Judgement day. January dates set for Contador verdict.
We never liked the endless drug jams of the Grateful Dead but every time we read another story about Alberto Contador’s doping case, we think of the lyric from their hit song Truckin’ — “Lately it occurs to me: What a long, strange trip it’s been.”
The trip ended for singer and guitarist Jerry Garcia in 1995 at a drug rehabilitation facility where he died of a heart attack after battling a heroin addiction and diabetes. Who knows how it will end for Alberto Contador and his steak au clenbuterol.
We do have some verdict dates now set in stone — although if you know how much the Court for Arbitration loves postponements — that may be the softest stone known to man.
According to the court’s Secretary General Matthieu Reeb, the decision is expected to be announced “between January 15 and 20.” That’s likely to become a red letter day in cycling history.
That’s after the new RadioShack-Nissan Trek team presentation on January 6th in Luxembourg. So Andy Schleck won’t have the distraction of perhaps explaining once again that he doesn’t want to be named the new winner of the 2010 Tour de France. (Nobody likes an asterix but we say take the damn thing.)
In any case, we’re less than a month from learning the surprise ending to the saga that began when Contador failed a doping test in Pau on the second rest day. Twisted Spoke notes that was the day we went to the famous church in Lourdes — miracle capital of France — and prayed Andy would win the Tour. God went into action almost immediately. It’s clear to us that the Almighty was pulling for the Andy.
In short order, we’ll know if Contador’s personal closing appeal to the three judges had any effect. We’ll discover who had the best legal team and if Contador’s 3,500 pages of legal submissions simply short-circuited the three judges’ brains. (They’ll need a long vacation after this debacle.)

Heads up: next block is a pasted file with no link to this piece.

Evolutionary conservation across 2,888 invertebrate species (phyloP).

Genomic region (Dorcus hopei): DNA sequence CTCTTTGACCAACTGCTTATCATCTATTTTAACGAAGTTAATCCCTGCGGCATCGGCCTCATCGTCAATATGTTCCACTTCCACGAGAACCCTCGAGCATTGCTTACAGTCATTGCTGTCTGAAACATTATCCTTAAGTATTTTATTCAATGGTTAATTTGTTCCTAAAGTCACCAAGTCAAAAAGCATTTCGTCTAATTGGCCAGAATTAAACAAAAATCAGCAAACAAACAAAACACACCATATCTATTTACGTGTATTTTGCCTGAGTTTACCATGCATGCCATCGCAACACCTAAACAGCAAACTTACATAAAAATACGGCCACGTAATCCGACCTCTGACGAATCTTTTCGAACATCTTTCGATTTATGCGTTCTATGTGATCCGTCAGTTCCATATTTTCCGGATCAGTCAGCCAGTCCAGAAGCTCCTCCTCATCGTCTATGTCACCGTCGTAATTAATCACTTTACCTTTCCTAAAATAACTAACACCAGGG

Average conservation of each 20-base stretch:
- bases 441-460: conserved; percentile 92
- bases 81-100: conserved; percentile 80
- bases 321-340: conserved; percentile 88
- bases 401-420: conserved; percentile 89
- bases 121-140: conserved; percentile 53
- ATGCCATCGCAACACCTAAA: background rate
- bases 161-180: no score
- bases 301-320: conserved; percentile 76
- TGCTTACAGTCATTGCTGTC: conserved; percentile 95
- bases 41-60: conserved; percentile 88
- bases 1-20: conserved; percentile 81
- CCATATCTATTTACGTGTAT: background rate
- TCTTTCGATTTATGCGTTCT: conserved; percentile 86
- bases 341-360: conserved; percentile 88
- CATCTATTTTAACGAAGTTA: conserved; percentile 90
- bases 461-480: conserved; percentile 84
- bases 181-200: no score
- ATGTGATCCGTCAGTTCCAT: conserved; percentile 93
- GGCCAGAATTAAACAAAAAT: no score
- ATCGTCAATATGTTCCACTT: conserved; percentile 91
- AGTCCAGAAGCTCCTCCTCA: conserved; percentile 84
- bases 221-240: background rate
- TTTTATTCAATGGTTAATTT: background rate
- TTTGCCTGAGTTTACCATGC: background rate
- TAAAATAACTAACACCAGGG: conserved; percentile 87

The fascination with the biggest doping case in modern cycling is that nobody — legal experts, doping specialists, cycling journalists, fans and pro riders — knows how the verdict will go. The Spaniard’s career is a roll of the dice and the implications for the sport and its battle against doping are massive. Stakes are sky high for everyone yet the outcome is still a total mystery. That’s hors categorie drama.
Of all the outcomes and scenarios, RadioShack-Nissan’s Chris Horner had an interesting take. During the course of a three hour conversation yesterday in San Diego, we asked Horner what he thought this would play out.
The experienced Horner is known for his keen understanding of race tactics so we place a high value on his assessment. He thinks that Contador will not be suspended but will be stripped of his 2010 Tour title. What’s more, he sees the strip as a face-saving move by the UCI in response to whatever criticism comes their way.
The final verdict arrives sometime between January 15 & 20th. That’s about when the race season kicks off with the Tour Down Under. We’ll know if Alberto is kicking his season off or taking a long enforced vacation. It occurs to us that if Contador were suspended for a year or two, his life would go into free fall. Perhaps his sky-diving experience in Israel prepared him for the possibility.
Which brings us back to the Dead and the lyrics to Casey Jones: “Drivin’ that train high on cocaine, Casey Jones you better watch your speed. Trouble ahead, trouble behind. And you know that notion just crossed my mind.”